“Only a little” I confessed.

She shoved two laminated A4 sheets into my hands and gestured towards the elevator. Wanting to hide from the world at this point, I jumped into the lift dragging Wayne with me. Under the UV lights the glowing page instructed me in English how to get out of the hotel. Not in an emergency, just how to get out, period.

The room was not hard to find. As we stumbled in, an automatic payment machine began ranting at us in Japanese. Telling it to “shut the hell up” had no effect whatsoever. The printed instructions told me that I had to press a button to indicate our wish to “stay”. I looked and looked, but the button simply wasn’t there, or at least written in the same kanji that was on the sheet. However, the paper also told me that I didn’t need to pay until I wanted to leave and the machine went quiet after a while so I was happy to wait until morning to figure it all out.

The room was even ghastlier than it had appeared in the picture downstairs. And it stank. The stale cigarette smoke of couples past had permeated the bed, the bedding, the sofa and the horrible wallpaper. Under a huge flat screen TV was a vending machine with a difference. Cans of soft drink had been replaced with different “toys” that could be used to pass the time in the room.

There was a karaoke machine and microphone, playstation handsets and a small slot machine. The peach bedspread featured cute little snowmen with their cute little snow castles.

An internal door took us to the bathroom, which looked more like it belonged in a five star hotel room rather than the horrible one we were in. It was pristine and tasteful. The counter greeted us with a huge array of sample-sized toiletries, individually packed toothbrushes, a hairbrush and razor. A basket was filled with large fluffy peach towels and there was a small TV screen beside the computerized toilet. The door to the shower opened up to a whole other room. It was huge! Under the wall mounted shower was a small seat, a basin and more toiletries. The opposite wall had a couple of handrails with a cute little stick figure drawing suggesting how we might wish to use them. And then there was the bath! It was long, deep, molded and fittingly, large enough for two. It came with juccuzi jet and bubble bath and sat under yet another TV screen. Perfect to ease our aching legs.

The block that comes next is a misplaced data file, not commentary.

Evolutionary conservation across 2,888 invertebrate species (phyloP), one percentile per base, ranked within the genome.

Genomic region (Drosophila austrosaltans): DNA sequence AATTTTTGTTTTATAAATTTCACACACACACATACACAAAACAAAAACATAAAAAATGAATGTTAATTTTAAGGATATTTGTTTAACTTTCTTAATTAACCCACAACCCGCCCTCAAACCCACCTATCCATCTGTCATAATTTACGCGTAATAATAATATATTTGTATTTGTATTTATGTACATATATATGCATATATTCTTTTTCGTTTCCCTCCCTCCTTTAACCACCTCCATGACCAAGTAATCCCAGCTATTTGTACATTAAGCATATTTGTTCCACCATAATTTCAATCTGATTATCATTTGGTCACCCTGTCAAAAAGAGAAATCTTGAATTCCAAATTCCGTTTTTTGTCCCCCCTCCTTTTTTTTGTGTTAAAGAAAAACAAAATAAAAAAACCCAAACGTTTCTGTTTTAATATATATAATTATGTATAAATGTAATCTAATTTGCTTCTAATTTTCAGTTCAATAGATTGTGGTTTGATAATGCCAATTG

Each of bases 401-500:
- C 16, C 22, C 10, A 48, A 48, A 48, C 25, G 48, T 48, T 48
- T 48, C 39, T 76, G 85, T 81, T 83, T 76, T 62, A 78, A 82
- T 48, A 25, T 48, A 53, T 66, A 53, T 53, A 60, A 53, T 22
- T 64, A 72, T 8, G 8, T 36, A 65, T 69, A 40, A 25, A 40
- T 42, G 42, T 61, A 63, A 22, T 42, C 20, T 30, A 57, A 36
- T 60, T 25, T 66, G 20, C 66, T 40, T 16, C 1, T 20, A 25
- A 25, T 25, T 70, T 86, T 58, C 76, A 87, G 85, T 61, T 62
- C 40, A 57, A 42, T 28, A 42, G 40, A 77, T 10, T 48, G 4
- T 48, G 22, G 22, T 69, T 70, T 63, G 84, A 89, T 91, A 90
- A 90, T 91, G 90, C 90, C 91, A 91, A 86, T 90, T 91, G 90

It wasn’t long before I was ready to crash. With Wayne still soaking in the tub, I returned to the awful peach room.

Cool fluorescents and the TV screen brightly lit the room. Playing with the many buttons by the bed, I went through a variety of lighting options until the overhead and bedside lights were off. This left the room basking in a blue glow coming from the TV. I fiddled further with a remote and managed to turn it off, but its annoying light was replaced by equally annoying music. I switched the music off, on came the TV. TV off, music on. Music off, TV on. Eventually, with a quiet room, I threw the peach bedspread littered with snowmen over my head to block out the light and tried to sleep.